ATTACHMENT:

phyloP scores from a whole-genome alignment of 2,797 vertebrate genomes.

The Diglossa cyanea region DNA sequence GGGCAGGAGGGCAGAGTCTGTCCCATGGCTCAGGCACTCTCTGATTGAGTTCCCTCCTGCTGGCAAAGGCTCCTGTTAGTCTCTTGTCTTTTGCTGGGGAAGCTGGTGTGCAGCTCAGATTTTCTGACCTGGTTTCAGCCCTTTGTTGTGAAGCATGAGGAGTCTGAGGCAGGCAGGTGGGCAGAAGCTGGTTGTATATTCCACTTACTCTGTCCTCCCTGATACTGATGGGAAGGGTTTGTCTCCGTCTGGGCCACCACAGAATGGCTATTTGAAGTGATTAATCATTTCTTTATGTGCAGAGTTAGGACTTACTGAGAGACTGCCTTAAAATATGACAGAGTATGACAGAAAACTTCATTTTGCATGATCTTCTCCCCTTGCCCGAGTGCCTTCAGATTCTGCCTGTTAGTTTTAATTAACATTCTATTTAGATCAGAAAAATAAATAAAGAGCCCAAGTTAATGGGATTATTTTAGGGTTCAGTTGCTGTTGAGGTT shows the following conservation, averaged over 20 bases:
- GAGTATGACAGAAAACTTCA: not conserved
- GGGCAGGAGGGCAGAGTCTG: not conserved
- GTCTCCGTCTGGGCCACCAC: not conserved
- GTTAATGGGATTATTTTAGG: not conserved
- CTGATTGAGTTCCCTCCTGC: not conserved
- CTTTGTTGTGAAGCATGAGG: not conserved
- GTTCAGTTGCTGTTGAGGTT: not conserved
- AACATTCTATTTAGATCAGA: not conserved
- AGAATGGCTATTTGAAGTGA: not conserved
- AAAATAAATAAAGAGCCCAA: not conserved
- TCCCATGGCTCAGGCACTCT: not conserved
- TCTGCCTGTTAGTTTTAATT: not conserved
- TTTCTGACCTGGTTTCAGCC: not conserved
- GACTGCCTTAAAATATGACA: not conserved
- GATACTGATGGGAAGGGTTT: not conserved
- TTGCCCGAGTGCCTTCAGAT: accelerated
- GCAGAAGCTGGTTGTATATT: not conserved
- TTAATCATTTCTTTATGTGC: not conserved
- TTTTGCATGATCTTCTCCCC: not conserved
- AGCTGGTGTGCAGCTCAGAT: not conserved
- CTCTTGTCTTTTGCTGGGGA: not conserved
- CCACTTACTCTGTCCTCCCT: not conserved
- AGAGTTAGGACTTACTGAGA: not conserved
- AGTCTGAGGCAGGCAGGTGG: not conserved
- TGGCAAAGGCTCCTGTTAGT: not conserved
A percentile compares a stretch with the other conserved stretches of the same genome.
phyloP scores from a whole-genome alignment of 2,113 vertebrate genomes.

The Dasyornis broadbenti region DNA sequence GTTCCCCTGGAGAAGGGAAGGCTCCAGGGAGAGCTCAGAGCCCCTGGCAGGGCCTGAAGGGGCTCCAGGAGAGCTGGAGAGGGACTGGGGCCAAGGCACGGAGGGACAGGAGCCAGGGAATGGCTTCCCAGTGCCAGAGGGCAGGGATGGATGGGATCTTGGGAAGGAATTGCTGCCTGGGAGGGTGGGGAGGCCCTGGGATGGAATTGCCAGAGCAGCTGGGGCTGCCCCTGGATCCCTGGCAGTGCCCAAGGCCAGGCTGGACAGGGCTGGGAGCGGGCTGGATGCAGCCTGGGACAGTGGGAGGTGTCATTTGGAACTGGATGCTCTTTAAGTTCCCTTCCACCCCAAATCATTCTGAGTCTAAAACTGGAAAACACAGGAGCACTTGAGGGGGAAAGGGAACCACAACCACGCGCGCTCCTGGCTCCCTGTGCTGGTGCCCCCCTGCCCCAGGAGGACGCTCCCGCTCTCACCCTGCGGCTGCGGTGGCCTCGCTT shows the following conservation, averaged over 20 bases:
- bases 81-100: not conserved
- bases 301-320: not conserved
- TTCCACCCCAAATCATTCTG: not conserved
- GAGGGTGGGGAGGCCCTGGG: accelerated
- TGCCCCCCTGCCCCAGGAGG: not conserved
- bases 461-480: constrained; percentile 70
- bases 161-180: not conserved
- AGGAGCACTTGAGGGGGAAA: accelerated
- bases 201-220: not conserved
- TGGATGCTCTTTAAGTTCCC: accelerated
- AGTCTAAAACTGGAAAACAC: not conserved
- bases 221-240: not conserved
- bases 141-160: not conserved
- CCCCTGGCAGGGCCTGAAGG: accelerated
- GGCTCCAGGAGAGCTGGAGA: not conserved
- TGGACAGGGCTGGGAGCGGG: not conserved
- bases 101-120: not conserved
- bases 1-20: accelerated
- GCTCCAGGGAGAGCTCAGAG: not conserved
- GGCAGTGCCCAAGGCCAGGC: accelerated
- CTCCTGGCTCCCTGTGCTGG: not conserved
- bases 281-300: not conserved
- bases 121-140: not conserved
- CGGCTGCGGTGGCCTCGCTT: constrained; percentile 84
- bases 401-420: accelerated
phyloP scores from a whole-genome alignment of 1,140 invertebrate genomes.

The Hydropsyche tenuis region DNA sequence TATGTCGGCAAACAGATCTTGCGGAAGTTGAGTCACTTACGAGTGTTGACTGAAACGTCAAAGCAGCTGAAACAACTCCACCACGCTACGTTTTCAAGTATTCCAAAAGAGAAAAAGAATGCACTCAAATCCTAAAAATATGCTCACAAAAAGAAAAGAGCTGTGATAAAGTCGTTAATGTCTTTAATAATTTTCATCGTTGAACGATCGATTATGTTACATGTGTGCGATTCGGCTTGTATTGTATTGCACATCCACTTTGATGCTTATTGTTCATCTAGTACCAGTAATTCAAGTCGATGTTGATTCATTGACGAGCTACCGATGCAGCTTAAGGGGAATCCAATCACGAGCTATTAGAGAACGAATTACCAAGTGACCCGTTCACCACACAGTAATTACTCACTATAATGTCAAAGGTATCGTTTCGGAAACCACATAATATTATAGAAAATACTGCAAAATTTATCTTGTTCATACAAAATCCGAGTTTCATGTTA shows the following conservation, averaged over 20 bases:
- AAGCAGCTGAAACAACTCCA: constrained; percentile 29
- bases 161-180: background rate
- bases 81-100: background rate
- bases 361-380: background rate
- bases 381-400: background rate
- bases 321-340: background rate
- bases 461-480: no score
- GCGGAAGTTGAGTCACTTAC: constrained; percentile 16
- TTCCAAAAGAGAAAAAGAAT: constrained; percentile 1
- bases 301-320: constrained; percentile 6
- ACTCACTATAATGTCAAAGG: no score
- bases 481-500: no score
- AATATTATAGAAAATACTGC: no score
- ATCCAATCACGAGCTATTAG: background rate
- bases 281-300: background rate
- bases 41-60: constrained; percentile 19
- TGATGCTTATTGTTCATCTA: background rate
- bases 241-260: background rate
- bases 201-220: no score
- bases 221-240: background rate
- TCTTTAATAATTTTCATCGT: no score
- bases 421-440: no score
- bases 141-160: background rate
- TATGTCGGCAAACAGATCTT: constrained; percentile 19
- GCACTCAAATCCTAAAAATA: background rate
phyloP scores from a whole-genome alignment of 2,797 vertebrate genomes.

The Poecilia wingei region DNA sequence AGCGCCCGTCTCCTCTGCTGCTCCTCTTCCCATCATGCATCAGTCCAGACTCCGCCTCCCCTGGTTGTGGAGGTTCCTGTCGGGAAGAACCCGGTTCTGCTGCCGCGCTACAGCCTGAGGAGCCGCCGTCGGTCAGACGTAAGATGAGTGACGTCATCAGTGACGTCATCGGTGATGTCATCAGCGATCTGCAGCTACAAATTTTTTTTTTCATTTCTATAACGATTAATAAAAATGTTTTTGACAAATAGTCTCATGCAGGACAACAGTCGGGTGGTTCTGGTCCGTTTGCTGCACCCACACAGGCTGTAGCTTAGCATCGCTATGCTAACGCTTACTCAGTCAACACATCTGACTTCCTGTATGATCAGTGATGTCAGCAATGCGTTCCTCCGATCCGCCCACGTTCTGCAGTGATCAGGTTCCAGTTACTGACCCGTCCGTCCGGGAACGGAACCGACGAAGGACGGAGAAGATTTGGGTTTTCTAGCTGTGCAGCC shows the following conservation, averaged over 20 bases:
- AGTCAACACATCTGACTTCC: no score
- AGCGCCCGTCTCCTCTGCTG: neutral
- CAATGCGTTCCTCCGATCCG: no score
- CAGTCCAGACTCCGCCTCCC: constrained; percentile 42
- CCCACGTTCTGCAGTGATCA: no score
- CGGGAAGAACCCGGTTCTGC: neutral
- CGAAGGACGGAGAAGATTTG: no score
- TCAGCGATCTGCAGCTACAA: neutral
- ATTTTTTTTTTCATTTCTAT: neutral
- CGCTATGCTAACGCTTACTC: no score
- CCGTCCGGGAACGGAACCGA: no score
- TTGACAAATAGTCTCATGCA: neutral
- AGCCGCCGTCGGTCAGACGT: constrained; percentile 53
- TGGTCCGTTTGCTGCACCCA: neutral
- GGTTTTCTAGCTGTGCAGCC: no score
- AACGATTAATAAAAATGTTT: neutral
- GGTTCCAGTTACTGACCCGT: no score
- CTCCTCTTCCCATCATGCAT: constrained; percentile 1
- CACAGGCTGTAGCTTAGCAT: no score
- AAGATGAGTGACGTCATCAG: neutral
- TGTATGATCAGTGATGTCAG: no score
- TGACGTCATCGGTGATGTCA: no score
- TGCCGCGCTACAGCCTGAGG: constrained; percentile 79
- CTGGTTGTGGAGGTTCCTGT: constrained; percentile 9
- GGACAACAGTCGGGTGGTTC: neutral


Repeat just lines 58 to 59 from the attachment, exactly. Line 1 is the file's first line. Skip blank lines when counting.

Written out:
- AAGCAGCTGAAACAACTCCA: constrained; percentile 29
- bases 161-180: background rate